SMART support is: Available - device has SMART capability.
SMART support is: Enabled

to do the <short|long|...> test on hard disk :

[email protected]:~# smartctl -t
afterselect,off long scttempint, select,redo
afterselect,on offline select, short
conveyance pending, select,next vendor,
[email protected]:~# smartctl -t short /dev/sda
smartctl 6.5 2016-01-24 r4214 [x86_64-linux-4.10.0-40-generic] (local build)
Copyright (C) 2002-16, Bruce Allen, Christian Franke, www.smartmontools.org
=== START OF OFFLINE IMMEDIATE AND SELF-TEST SECTION ===
Sending command: "Execute SMART Short self-test routine immediately in off-line mode".
Drive command "Execute SMART Short self-test routine immediately in off-line mode" successful.
Testing has begun.
Please wait 2 minutes for test to complete.
Test will complete after Mon Jan 1 13:45:37 2018
Use smartctl -X to abort test.

and for watching results:

[email protected]:~# smartctl -a /dev/sda
smartctl 6.5 2016-01-24 r4214 [x86_64-linux-4.10.0-40-generic] (local build)
Copyright (C) 2002-16, Bruce Allen, Christian Franke, www.smartmontools.org
=== START OF INFORMATION SECTION ===
Model Family: Samsung based SSDs
Device Model: Samsung SSD 850 EVO 500GB
Serial Number: S2R9NX0H503451W
LU WWN Device Id: 5 002538 d40e515dc
Firmware Version: EMT02B6Q
User Capacity: 500,107,862,016 bytes [500 GB]
Sector Size: 512 bytes logical/physical
Rotation Rate: Solid State Device
Form Factor: 2.5 inches
Device is: In smartctl database [for details use: -P show]
ATA Version is: ACS-2, ATA8-ACS T13/1699-D revision 4c
SATA Version is: SATA 3.1, 6.0 Gb/s (current: 6.0 Gb/s)
Local Time is: Mon Jan 1 14:02:06 2018 +0330
SMART support is: Available - device has SMART capability.
SMART support is: Enabled
=== START OF READ SMART DATA SECTION ===
SMART overall-health self-assessment test result: PASSED
General SMART Values:
Offline data collection status: (0x00) Offline data collection activity
was never started.
Auto Offline Data Collection: Disabled.
Self-test execution status: ( 0) The previous self-test routine completed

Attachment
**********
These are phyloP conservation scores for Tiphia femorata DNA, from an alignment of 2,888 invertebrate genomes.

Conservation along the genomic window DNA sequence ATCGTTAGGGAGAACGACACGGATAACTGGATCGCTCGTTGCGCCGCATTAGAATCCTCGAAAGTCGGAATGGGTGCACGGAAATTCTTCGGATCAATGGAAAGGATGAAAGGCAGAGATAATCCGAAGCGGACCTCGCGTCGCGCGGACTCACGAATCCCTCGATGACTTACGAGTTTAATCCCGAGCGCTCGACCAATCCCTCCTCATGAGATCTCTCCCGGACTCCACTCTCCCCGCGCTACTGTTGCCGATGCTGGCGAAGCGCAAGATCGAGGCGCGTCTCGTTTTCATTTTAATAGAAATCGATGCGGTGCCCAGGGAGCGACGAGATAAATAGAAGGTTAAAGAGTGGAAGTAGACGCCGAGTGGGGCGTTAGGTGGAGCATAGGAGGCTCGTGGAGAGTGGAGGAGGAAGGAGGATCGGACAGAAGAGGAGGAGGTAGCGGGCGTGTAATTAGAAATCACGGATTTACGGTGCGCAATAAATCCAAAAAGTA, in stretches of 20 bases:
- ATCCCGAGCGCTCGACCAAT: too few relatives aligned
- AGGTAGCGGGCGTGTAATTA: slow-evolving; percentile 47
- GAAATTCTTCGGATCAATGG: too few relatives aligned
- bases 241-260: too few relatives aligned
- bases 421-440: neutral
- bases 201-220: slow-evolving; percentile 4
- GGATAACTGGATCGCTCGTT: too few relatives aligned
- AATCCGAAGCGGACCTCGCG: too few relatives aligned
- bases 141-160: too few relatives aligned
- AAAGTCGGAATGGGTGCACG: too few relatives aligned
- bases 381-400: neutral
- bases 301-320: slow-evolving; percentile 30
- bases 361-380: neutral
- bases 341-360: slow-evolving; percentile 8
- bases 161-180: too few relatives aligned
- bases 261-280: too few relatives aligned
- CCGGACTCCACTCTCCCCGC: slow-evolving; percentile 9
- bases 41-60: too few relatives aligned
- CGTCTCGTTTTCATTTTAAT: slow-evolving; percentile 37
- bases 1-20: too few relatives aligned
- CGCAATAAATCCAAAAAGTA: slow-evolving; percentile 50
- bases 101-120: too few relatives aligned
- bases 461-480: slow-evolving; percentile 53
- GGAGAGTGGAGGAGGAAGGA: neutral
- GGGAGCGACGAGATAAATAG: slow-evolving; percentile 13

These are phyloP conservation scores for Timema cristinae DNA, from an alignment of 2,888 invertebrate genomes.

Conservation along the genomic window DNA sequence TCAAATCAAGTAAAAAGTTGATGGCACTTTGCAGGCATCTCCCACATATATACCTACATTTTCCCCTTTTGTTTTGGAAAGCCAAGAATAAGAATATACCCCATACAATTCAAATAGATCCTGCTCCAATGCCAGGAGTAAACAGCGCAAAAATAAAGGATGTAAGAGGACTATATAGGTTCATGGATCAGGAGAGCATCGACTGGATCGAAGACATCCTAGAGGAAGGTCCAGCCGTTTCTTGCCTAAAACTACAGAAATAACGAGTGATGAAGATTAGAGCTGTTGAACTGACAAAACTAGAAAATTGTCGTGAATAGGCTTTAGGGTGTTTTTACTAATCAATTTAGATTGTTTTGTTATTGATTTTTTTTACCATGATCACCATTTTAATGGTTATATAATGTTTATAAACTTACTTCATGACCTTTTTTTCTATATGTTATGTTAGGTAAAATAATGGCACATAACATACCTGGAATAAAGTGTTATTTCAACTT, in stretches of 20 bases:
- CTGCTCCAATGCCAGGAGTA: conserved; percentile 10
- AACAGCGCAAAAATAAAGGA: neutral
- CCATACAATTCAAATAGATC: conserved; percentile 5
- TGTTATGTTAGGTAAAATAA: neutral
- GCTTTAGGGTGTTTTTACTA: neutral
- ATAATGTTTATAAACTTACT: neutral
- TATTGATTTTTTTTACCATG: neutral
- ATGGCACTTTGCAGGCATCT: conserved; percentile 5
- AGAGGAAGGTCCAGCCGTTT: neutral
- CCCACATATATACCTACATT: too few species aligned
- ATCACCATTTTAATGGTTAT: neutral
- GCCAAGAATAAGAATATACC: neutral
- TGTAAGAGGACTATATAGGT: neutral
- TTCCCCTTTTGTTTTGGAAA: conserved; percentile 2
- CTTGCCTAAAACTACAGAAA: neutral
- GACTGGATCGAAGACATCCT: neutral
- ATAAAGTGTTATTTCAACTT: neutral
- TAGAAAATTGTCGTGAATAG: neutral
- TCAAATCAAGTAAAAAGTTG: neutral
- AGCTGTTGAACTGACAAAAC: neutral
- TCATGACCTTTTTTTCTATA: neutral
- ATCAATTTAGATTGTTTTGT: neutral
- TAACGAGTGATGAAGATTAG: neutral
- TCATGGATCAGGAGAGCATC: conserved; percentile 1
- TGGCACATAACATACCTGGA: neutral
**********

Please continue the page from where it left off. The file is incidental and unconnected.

without error or no self-test has ever
been run.
Total time to complete Offline
data collection: ( 0) seconds.
Offline data collection
capabilities: (0x53) SMART execute Offline immediate.
Auto Offline data collection on/off support.
Suspend Offline collection upon new
command.
No Offline surface scan supported.
Self-test supported.
No Conveyance Self-test supported.
Selective Self-test supported.
SMART capabilities: (0x0003) Saves SMART data before entering
power-saving mode.
Supports SMART auto save timer.
Error logging capability: (0x01) Error logging supported.
General Purpose Logging supported.
Short self-test routine
recommended polling time: ( 2) minutes.
Extended self-test routine
recommended polling time: ( 265) minutes.
SCT capabilities: (0x003d) SCT Status supported.
SCT Error Recovery Control supported.
SCT Feature Control supported.
SCT Data Table supported.
SMART Attributes Data Structure revision number: 1
Vendor Specific SMART Attributes with Thresholds:
ID# ATTRIBUTE_NAME FLAG VALUE WORST THRESH TYPE UPDATED WHEN_FAILED RAW_VALUE
5 Reallocated_Sector_Ct 0x0033 100 100 010 Pre-fail Always - 0
9 Power_On_Hours 0x0032 099 099 000 Old_age Always - 1136
12 Power_Cycle_Count 0x0032 098 098 000 Old_age Always - 1292
177 Wear_Leveling_Count 0x0013 099 099 000 Pre-fail Always - 6
179 Used_Rsvd_Blk_Cnt_Tot 0x0013 100 100 010 Pre-fail Always - 0
181 Program_Fail_Cnt_Total 0x0032 100 100 010 Old_age Always - 0
182 Erase_Fail_Count_Total 0x0032 100 100 010 Old_age Always - 0
183 Runtime_Bad_Block 0x0013 100 100 010 Pre-fail Always - 0